If you are interested in on-camera hosting – while you are away start a vlog or video diary and pretend you have your own travel show on youtube – you can use your phone and document your travels abroad and share it with your family and friends – when you get home from your semester look at all your “episodes” and edit together a small reel of your favorite moments of your travels into a travel hosting reel – that you can put up on casting websites when they want footage.

As far as grad schools for actors… it depends what field you would like to be working in. I can’t think of any actors I know that got a graduate degree in acting but I believe you should never stop learning so, if that’s your plan go for it – i would choose to look into schools located in New York and LA – because while you are learning you can put your skills into practical use – you can gather footage from fellow students by being in student films – schools like NYU, UCLA, and USC have great film programs and by being in graduate level student films at these schools you will be building future contacts with great film and TV creators (of the next generation) and also acquiring a reel as you continue to study and hone your craft.

– Please keep in touch and I look forward to watching your career grow.



After I wrote this, I realized that there is a grad school all actors go to… it’s called acting classes… In Los Angeles as I’m sure is also the case in New York you are always at the mercy of casting directors, agents, and fellow students asking you where you’ve been studying – while college acting programs are wonderful and beneficial they rarely “count” in the world of a working actor. That sounds really stupid but it is true. You need to constantly continue to study and hone your craft.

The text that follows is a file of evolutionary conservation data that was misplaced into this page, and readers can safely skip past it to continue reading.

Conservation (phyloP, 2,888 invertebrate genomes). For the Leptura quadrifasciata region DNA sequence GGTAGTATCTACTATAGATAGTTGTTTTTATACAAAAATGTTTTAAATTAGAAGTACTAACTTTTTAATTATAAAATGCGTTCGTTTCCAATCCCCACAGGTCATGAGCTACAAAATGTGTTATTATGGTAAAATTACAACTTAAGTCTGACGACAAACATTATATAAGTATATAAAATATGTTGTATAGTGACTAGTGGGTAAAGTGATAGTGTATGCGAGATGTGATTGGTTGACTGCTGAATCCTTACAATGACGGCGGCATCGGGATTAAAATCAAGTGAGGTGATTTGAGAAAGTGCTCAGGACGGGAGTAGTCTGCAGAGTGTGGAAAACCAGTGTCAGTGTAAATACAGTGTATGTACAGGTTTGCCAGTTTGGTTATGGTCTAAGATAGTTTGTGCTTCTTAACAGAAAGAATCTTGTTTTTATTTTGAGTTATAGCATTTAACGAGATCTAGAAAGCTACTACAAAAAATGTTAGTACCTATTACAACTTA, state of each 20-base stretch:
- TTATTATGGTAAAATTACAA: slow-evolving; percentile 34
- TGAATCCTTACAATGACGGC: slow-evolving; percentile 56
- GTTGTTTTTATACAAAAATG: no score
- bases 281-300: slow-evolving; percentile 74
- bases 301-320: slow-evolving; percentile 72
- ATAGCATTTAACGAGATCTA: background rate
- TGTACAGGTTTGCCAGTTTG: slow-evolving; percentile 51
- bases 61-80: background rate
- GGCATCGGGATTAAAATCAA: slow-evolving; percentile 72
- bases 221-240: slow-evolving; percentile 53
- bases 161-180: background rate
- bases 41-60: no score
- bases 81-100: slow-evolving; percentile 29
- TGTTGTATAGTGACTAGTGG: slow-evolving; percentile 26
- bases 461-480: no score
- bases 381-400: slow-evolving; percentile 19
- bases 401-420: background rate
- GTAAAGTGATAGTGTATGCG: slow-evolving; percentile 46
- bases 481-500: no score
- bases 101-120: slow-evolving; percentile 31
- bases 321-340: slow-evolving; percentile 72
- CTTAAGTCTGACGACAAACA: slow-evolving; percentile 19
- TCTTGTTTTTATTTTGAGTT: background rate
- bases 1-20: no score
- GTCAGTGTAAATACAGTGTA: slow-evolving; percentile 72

The most important thing at this moment I can tell you right off the bat is to enroll in an improv school. Even if you want to be a dramatic actor, take improv. A lot of colleges don’t offer an improv program. Casting directors and commercial agents look at your improv skills first (after looking at your headshot) and If you’ve studied improv at one of the good schools – you are golden. Which schools should you consider? The top 4: Groundlings, Upright Citizens Brigade (UCB), Second City, and Improv Olympics (IO West). Depending if you are in NYC, Chicago, or Toronto – you will have a few more options like Comedy Sportz, etc but, in LA it’s essential to choose at least 1 of those schools, though most people that are serious eventually do them all. Each program has 3-7 levels of classes and all the programs cost around $2000 for the entire thing (Each individual level is around $400).

Sitcom Acting

Personally my goal currently is to work in sitcoms. There is a great class at The Actor’s Comedy Studio (LA) that is acting and scene breakdown of sitcoms. If you are someone that wants to work in this field too this is a valuable class. This particular program costs roughly $400 for 6 weeks.